“We had a really good season last year and through the first eight rounds we only had two wins and all of a sudden we were in a really poor situation,” he said.

“It’s been really pleasing to see the group stick together despite what’s been written about us.”

Mac exit was not my choice: Buckingham

Lindsey Buckingham has broken his silence on his firing from Fleetwood Mac.Lindsey Buckingham has described his departure from Fleetwood Mac as “not my doing or my choice”.

The band announced in April that they would tour without the musician, who wrote and sang on some of their biggest hits, including Go Your Own Way and Tusk.

Buckingham had been a member since he joined the group in 1974 with his then-girlfriend Stevie Nicks.

During a set at a campaign fundraiser for Democratic congressional candidate Mike Levin in Los Angeles, Buckingham was filmed speaking about his firing.

In the video, which was shared on YouTube and Twitter, he said: “It’s been an interesting time on a lot of levels.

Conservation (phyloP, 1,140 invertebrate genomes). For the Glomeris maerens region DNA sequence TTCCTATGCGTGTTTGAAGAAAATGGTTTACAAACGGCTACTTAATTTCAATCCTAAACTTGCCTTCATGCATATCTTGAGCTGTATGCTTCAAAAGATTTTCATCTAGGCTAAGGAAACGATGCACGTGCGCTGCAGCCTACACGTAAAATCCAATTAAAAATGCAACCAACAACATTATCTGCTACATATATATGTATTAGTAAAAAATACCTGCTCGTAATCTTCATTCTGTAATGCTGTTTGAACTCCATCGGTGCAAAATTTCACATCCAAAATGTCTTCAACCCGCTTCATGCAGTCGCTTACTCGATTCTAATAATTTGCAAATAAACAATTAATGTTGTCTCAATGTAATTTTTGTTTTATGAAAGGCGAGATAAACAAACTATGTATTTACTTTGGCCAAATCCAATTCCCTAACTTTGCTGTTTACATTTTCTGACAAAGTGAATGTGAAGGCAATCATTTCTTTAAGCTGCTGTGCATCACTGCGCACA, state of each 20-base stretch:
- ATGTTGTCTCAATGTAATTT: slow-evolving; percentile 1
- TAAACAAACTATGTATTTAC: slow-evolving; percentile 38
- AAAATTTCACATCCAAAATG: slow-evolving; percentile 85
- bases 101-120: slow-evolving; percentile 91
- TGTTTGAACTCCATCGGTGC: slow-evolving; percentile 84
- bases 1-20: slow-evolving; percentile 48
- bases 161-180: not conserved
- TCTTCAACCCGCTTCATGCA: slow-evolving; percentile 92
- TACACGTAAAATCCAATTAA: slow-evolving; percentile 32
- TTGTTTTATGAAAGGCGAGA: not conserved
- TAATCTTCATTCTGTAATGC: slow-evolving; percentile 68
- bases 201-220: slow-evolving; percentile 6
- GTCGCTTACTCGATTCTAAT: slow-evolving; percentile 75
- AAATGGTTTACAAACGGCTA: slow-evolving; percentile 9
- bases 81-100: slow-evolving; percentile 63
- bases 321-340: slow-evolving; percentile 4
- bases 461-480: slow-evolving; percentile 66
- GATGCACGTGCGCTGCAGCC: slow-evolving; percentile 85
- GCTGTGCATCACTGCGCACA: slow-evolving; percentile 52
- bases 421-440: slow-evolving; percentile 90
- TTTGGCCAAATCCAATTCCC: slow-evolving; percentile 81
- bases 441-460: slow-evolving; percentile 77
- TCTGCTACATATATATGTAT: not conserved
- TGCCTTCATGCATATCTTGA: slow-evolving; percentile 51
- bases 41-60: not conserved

“For me, personally, probably some of you know that for the last three months I have sadly taken leave of my band of 43 years, Fleetwood Mac.

“This was not something that was really my doing or my choice.

“I think what you would say is that there were factions within the band that had lost their perspective.”

He added: ” What that did was to harm – and this is the only thing I’m really sad about, the rest of it becomes an opportunity – it harmed the 43-year legacy that we had worked so hard to build.

“That legacy was really about rising above difficulties in order to fulfil one’s higher truth and one’s higher destiny.”

Buckingham also spoke about a “loss of perspective” in Washington, saying: “The loss of perspective we see now is indeed threatening to harm the legacy that is the United States.

“In the context of that you’ve got to think of what needs to be done.

“It is not going come from the top down, it is going come from the ground up. This is why we are here.

“And so, I am most honoured and most pleased to have been asked in my own small way to help in that pushback which very, very much needs to happen in order to continue the legacy that we all have come to value.”

The group will tour this autumn with Tom Petty And The Heartbreakers’ guitarist Mike Campbell and Crowded House frontman Neil Finn.